Here are my TOP TEN REASONS for writing The Clouds Roll Away.
Reason #7: Winter
Despite preferring flip-flops to shoes, I still say winter’s my favorite season, perhaps because of my childhood in Alaska.
But the reason could run deeper. As painter Andrew Wyeth once said, “I prefer winter and fall, when you feel the bone structure of the landscape—the loneliness of it, the dead feeling of winter. Something waits beneath it, the whole story doesn’t show.”
In The Clouds Roll Away, winter plays a starring role, and it was captured by the book’s cover which illuminates the magic of the season and the mystery it brings to Raleigh Harmon.
Here’s an excerpt where our formidable forensic geologist reflects on the Virginia winter:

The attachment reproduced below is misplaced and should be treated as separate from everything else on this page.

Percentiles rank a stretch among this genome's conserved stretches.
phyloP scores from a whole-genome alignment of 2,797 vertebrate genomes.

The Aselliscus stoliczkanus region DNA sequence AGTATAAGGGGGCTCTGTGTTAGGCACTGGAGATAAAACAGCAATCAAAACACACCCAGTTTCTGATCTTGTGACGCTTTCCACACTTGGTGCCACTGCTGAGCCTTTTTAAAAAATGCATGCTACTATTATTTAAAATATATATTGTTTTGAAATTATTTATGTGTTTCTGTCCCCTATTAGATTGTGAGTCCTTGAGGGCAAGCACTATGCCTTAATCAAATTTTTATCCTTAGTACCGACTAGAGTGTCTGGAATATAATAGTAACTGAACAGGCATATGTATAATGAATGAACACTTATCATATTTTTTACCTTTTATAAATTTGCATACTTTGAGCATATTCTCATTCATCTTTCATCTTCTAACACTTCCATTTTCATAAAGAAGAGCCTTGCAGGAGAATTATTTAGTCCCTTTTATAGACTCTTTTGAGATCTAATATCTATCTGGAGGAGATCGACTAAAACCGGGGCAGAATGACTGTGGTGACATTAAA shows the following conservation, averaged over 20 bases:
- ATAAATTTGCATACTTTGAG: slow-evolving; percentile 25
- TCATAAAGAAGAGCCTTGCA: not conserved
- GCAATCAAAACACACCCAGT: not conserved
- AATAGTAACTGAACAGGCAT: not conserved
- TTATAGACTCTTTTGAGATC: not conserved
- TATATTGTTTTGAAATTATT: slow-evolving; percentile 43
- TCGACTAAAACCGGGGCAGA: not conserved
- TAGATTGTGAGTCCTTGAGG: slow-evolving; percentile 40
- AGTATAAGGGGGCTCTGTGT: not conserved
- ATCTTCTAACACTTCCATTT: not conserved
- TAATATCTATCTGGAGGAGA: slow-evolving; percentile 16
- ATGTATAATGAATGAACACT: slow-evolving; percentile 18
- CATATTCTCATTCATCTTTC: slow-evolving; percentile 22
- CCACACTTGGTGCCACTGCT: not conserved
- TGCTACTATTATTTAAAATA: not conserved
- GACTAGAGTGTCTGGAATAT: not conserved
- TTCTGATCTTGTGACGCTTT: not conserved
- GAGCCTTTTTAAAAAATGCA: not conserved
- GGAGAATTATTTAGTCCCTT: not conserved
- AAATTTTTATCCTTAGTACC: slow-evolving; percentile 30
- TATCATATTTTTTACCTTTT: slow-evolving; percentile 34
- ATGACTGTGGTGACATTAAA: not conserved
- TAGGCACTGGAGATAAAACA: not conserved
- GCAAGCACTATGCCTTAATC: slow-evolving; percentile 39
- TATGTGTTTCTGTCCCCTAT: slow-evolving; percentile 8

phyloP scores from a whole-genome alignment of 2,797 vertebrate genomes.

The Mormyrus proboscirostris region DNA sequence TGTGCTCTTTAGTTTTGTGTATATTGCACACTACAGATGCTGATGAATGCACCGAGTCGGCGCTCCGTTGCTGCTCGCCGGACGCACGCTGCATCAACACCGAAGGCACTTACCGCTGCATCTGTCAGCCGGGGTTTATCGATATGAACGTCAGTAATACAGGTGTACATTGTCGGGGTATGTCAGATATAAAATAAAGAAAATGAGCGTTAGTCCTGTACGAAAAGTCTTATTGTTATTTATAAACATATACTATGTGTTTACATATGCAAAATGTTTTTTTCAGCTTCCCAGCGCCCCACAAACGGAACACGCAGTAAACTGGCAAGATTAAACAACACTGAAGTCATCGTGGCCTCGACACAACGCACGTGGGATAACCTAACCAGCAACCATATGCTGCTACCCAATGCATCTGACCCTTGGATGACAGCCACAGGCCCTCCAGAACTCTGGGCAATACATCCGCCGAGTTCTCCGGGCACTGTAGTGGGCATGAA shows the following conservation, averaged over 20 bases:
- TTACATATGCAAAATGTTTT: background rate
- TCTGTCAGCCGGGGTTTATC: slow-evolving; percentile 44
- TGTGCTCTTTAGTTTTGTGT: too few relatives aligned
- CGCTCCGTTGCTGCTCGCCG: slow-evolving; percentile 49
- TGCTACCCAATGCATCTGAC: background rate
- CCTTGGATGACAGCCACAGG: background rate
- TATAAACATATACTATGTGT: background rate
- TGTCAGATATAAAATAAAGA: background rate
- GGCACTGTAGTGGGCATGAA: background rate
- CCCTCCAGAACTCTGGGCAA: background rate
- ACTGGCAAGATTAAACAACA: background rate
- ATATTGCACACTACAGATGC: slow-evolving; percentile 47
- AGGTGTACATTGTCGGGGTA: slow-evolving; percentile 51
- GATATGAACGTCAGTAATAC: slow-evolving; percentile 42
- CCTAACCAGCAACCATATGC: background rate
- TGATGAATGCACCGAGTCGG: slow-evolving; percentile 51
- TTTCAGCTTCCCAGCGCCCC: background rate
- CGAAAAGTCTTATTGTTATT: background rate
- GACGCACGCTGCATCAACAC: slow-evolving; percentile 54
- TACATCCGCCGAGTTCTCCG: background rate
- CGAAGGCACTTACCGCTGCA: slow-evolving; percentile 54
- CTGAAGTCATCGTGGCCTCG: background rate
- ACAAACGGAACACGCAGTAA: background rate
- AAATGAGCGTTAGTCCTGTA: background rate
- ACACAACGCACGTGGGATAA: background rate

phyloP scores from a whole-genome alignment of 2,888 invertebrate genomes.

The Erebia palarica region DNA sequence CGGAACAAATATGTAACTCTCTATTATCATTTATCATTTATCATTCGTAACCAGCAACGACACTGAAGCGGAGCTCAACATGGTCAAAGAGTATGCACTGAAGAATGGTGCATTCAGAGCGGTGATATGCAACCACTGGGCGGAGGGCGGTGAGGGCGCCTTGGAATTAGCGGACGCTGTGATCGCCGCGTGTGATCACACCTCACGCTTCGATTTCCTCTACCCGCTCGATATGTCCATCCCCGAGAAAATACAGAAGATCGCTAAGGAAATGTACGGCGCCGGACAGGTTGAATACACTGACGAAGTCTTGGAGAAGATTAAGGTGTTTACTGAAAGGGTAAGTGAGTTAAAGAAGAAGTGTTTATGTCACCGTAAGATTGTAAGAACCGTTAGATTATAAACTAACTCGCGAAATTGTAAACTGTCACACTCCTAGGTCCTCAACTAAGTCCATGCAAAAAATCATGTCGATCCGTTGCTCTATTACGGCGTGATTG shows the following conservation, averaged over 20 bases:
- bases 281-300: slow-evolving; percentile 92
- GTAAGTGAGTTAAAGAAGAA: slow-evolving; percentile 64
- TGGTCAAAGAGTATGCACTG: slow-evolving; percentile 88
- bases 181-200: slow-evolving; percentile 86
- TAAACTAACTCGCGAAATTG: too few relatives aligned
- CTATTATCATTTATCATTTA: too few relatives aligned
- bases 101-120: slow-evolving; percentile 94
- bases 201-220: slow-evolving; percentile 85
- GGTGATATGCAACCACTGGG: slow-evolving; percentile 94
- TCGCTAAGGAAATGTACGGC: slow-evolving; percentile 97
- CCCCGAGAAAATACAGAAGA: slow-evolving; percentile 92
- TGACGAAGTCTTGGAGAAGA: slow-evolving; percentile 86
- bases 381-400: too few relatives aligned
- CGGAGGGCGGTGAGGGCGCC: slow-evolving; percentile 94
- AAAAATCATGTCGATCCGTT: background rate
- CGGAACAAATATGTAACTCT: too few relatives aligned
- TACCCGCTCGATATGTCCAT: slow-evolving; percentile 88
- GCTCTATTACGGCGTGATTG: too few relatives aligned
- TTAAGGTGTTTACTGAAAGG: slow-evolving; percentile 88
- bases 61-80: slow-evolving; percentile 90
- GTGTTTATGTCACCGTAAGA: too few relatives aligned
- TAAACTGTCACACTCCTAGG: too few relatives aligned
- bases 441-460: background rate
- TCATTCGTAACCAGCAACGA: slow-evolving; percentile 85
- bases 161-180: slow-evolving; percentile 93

Winter rode into Richmond on the chattering breath of the Atlantic. Each year the season blew itself into existence. The ancient elms crystallized and frost crocheted the birches into lace doilies.
On this particular December morning, with a bright sun overhead, I drove out New Market Road past fields that glistened like crushed diamonds. For this moment, my hometown looked cryogenically frozen, preserved for future generations to discover Richmond’s wide river, verdant soils, and the plantation lifestyle forged through generations—gone tragically, humanly awry.